In case you missed it, there’s a new political party in town – PKR. No, not Parti Keadilan Rakyat led by Dato’ Seri Anwar Ibrahim but Parti Kuasa Rakyat led by Kamarazaman Yaakob, the elder brother of Prime Minister Ismail Sabri Yaakob. Kamarazaman, 72, cut his teeth in student politics way back in the 1970’s and was once active in the socialist movement. In 1975, his student activism led to a two-year incarceration under the ISA. Among the others who were detained with him at the time were Anwar Ibrahim, Ibrahim Ali and Syed Husin Ali.
This time around, it’s hard to make sense of his political agenda. He says his party will be a BN-friendly, multiracial party that’s centred on nationalism, ‘Marhaenism’ and uplifting the masses. Eventually, he hopes to supplant both the MCA and the MIC within BN as he feels both parties no longer speak for their respective communities.
Whichever way you look at it, his agenda doesn’t add up. In trying to be all things to all men, he comes across as too vague and confused to offer anything to anyone.
The choice of party name, too, invites speculation. Why would any political party want to have the same acronym as that of another political party, particularly the party which it is seeking to compete with? Kamarazaman says his party will simply be known as Kuasa Rakyat, but why then chose a name the acronym of which could be easily confused with that of another party?
Kamarazaman makes much of his commitment to multiracial politics but his commitment does not go any further than the so-called multiracial approach of UMNO. In other words, mere tokenism – the kind that led to the marginalization of the non-Malays under both the MCA and the MIC in the first place.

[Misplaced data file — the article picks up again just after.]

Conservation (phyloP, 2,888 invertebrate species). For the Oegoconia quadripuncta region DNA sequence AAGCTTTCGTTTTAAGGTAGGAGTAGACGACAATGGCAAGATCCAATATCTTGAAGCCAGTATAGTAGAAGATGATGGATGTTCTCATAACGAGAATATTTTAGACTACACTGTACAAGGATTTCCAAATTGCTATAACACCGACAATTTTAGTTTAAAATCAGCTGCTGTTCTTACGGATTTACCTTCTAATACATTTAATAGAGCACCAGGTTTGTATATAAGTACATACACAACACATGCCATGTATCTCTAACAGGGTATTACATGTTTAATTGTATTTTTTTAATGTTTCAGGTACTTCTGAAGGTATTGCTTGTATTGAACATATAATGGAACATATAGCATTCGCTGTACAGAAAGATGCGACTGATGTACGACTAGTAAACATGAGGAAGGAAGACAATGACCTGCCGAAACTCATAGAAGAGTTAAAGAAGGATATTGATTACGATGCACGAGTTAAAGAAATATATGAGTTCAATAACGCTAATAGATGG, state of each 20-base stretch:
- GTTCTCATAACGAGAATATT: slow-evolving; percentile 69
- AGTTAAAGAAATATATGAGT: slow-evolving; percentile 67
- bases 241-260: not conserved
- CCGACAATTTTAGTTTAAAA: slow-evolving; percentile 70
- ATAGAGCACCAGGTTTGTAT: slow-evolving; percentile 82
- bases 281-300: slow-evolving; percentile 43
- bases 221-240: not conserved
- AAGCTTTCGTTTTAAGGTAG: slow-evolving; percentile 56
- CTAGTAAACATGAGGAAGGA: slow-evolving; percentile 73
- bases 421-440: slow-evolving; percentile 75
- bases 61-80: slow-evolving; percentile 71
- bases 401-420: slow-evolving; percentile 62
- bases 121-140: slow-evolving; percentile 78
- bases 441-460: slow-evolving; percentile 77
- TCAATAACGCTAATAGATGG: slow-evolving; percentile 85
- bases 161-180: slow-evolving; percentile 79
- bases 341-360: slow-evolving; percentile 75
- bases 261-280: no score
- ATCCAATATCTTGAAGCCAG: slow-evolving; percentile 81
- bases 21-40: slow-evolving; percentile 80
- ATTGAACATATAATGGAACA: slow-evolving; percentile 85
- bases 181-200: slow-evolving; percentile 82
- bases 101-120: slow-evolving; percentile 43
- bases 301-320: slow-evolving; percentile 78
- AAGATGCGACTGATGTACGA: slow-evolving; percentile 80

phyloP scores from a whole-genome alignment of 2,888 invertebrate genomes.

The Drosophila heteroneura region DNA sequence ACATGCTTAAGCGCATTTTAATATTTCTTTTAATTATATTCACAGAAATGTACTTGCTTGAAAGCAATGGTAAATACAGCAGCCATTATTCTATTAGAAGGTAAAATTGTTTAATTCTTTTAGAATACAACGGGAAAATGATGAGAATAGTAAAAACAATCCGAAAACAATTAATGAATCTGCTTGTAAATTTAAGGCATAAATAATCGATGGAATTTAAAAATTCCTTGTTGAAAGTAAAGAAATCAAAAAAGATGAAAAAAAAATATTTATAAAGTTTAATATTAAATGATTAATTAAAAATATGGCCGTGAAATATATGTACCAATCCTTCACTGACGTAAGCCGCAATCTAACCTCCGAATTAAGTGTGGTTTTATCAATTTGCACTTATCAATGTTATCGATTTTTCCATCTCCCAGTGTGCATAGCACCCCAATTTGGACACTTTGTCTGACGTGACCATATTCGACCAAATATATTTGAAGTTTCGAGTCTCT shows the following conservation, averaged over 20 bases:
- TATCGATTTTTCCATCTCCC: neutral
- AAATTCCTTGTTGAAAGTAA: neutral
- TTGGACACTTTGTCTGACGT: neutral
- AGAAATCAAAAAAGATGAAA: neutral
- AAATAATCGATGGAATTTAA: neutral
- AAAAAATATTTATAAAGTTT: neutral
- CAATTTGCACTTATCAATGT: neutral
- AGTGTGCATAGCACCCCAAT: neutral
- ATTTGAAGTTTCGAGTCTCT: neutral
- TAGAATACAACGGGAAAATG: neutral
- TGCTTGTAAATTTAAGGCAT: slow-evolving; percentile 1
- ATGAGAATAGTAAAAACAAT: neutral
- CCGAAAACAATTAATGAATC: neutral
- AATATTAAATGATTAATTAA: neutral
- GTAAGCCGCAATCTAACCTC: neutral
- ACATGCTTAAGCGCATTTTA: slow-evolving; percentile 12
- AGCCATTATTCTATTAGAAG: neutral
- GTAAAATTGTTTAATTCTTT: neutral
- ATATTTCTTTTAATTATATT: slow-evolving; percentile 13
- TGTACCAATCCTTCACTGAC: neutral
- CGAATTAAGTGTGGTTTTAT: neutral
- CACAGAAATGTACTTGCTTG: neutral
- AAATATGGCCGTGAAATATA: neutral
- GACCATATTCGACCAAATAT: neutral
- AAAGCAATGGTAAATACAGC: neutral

It is no secret that Chinese and Indians spurned the MCA and the MIC respectively because both failed to defend the rights of their own communities against their Ketuanan Melayu overlords. Does Kamarazaman seriously think non-Malays would settle for his version of the same thing? What is worse, he now wants to set himself up as the principal interlocutor of the non-Malays within BN. Can the non-Malays not speak for themselves?
As well, his intention to fish for votes in primarily non-Malay opposition-held constituencies raises a lot of questions. In the first place, the struggling masses (the B40 group) he wishes to champion are struggling because of the crony-capitalist polices and corruption of UMNO. Anyone who wants to change this equation must first of all convince Malay voters that UMNO does not serve their interests. Non-Malay voters long ago reached this conclusion; it is Malay voters that need to see this.
And if he is so committed to pluralism, why does he not challenge the racist policies of UMNO and its partners PAS and PPBM? Why does he not take his campaign for greater tolerance and inclusivity to the Malay heartland instead of focusing primarily on non-Malay and mixed constituencies? Why does he not seek to convince all Malaysians irrespective of race or religion that we can only succeed in building a just and progressive nation if we all work together as equal citizens?
In the light of this, it is not hard to conclude that this pale version of the real McCoy has nothing of any substance to offer Malaysian voters, Malay or non-Malay. Kamarazaman may be sincere but all he will end up doing is further dividing the non-Malay vote and indirectly helping UMNO to regain power. Malaysians of all ethnicities who are fed up with all the racism and religious extremism would do better to vote for other genuinely multiracial parties than this half-baked, knock-off construct.
Truth be told, non-Malays do not need another party to represent them; what they need are leaders of all ethnicities with the moral courage to confront the whole Ketuanan Melayu ideology which feeds so much of the racism, religious extremism, corruption and incompetence that is destroying this nation.
Dennis Ignatius | Kuala Lumpur | 5th January 2022
 Marhaenism – a form of Marxist socialism developed by President Sukarno and characterized by a policy of ‘guided democracy’ and the promotion of national identity. In Malaysia, it was first championed by Ahmad Boestaman who founded the left-wing Parti Marhaen Malaysia.